Google Patches Chrome Security Holes

The security vulnerabilities already discovered in Chrome appear to have been patched by Google. Of course, Google (much like Apple) hasn't provided any release notes, so discovering what's been fixed isn't that easy.

Google said, in a group post:
We're planning to do release notes. 149.29 is a security update and we released it as fast as we could. We would've liked more time to prepare things, but some of the vulnerabilities were made public without giving us a chance to respond, update, and protect our users first. Thanks for being patient as we work out the kinks in all of our processes, Mark Larson Program Manager for Google Chrome
It seems that the "carpet bombing" flaw created by using an older WebKit has been fixed, as has the buffer overflow issue discovered by Vietnamese security firm Bach Khoa Internet Security (SVRT-Bkis), a buffer overflow issue which would allow a hacker to take complete control of the affected system.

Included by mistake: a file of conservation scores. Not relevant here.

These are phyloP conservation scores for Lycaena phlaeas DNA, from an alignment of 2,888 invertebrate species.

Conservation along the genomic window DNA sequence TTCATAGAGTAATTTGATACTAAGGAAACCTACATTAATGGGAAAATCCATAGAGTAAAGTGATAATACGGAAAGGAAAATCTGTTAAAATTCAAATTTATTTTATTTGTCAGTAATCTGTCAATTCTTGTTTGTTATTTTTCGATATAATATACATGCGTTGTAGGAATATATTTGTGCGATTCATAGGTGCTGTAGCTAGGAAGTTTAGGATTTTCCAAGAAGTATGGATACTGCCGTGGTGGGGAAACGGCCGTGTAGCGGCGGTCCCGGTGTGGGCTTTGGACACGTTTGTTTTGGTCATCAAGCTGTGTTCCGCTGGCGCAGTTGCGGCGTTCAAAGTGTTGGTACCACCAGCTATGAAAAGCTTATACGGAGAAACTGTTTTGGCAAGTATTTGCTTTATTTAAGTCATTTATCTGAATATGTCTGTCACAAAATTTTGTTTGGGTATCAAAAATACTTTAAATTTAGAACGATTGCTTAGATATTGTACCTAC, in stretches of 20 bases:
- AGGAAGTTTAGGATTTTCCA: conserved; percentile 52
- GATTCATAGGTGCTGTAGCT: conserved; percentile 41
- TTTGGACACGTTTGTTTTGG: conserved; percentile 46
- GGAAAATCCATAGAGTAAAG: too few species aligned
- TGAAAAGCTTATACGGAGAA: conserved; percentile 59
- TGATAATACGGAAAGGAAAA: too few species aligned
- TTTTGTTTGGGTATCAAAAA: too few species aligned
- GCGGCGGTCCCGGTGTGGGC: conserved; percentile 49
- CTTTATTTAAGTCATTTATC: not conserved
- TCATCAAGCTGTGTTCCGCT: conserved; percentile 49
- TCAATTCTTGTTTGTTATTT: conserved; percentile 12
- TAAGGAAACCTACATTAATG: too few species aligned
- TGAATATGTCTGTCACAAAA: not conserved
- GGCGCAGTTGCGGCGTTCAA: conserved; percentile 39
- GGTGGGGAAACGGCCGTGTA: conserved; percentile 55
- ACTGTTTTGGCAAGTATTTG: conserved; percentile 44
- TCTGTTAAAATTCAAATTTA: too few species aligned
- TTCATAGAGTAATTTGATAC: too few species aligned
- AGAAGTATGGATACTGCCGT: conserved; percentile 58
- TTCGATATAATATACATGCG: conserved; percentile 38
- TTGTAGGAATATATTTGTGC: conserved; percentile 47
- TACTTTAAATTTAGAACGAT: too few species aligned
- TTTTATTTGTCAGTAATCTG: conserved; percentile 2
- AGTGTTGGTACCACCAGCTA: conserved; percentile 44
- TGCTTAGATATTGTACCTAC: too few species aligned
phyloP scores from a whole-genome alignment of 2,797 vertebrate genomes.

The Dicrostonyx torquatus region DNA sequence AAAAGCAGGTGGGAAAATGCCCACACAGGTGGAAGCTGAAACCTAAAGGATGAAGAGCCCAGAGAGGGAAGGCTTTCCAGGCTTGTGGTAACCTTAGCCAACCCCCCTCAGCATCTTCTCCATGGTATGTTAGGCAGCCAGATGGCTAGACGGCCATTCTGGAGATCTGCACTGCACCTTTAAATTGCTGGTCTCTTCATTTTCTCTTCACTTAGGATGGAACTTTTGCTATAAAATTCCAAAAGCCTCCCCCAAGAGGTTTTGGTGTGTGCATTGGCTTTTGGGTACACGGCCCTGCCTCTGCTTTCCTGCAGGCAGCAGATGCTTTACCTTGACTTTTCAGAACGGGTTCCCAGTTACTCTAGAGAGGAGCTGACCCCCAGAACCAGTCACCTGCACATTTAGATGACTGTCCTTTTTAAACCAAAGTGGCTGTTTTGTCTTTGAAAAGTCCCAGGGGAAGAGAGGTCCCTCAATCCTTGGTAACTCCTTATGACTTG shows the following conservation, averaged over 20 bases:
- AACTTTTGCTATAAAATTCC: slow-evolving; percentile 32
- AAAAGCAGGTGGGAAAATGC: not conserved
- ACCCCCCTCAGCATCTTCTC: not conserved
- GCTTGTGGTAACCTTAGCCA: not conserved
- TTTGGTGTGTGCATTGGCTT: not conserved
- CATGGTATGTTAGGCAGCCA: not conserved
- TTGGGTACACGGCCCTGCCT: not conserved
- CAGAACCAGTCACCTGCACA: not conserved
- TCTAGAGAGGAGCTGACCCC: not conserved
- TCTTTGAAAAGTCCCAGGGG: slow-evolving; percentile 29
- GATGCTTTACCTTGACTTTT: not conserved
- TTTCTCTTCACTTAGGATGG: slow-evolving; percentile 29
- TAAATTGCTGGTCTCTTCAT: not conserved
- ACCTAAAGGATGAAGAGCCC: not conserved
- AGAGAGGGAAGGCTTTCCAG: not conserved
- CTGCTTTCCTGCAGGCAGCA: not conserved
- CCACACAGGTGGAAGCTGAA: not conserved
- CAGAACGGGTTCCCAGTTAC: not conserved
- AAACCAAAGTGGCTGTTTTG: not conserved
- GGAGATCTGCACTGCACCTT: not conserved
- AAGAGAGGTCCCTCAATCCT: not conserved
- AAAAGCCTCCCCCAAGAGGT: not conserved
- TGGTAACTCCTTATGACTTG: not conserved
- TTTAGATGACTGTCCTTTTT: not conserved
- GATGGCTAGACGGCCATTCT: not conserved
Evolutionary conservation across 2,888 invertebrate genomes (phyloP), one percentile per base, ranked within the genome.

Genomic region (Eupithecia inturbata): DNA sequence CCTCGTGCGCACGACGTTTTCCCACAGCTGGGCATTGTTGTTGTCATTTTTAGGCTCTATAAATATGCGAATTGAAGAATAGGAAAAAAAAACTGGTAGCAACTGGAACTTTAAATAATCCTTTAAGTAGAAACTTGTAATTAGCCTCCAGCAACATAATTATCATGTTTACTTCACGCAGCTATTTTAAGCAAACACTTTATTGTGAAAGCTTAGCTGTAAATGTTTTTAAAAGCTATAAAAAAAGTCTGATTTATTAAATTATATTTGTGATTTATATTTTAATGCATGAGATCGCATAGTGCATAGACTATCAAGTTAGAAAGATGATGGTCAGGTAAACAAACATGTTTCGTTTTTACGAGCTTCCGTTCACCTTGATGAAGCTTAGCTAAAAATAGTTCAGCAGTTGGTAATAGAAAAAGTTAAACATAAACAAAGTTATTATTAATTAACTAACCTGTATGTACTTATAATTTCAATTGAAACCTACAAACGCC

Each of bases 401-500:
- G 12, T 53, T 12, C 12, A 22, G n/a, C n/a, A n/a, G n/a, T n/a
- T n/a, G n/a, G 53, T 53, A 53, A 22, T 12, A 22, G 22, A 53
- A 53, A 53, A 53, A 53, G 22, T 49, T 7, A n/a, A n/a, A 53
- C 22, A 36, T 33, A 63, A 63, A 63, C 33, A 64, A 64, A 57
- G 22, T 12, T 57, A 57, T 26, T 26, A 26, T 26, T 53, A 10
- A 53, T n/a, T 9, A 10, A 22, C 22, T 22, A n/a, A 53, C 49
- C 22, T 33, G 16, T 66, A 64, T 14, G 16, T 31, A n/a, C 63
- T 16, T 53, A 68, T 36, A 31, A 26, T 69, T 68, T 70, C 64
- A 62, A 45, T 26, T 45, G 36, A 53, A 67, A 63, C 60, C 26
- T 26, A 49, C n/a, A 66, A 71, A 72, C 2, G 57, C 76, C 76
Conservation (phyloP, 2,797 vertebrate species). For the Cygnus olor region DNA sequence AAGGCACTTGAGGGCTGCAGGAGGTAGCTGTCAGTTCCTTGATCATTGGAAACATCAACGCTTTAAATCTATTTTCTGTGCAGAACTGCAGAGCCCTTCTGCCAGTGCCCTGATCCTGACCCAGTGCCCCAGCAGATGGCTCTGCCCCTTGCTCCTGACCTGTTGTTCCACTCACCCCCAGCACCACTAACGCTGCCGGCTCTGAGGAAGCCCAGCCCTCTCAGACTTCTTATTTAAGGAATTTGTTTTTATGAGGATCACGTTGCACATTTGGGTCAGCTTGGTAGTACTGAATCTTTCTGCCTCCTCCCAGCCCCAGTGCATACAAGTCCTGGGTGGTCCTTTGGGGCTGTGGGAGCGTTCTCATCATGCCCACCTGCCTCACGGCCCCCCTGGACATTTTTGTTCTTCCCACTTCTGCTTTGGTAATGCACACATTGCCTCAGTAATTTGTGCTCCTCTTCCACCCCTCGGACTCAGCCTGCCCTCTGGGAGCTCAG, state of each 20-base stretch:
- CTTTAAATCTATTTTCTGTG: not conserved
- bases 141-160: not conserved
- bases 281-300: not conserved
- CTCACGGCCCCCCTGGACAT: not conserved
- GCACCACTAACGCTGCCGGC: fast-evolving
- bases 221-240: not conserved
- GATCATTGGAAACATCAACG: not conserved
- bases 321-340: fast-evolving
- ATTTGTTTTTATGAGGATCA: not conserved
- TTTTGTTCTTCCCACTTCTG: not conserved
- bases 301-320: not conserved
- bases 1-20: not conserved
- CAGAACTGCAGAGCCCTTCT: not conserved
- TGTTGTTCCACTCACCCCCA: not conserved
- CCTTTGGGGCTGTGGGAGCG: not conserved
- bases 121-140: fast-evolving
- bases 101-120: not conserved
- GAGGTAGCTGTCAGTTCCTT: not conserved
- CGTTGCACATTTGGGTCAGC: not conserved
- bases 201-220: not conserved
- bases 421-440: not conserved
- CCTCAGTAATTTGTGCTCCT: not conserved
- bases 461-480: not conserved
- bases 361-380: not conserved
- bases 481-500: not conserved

We also tested the "all tabs crash" and that seems fixed as well.

To update their browser, Chrome users need to go to the wrench icon in the upper right hand corner of the browser and pull down the menu. Then select "About Google Chrome." The browser will then check for an update. If there is one, Chrome will download it and ask to restart. The up-to-date version is 0.2.149.29.

Notably, when we tried this ourselves, Chrome was already updated, despite the fact we hadn't opened it all weekend.
Via:  Various

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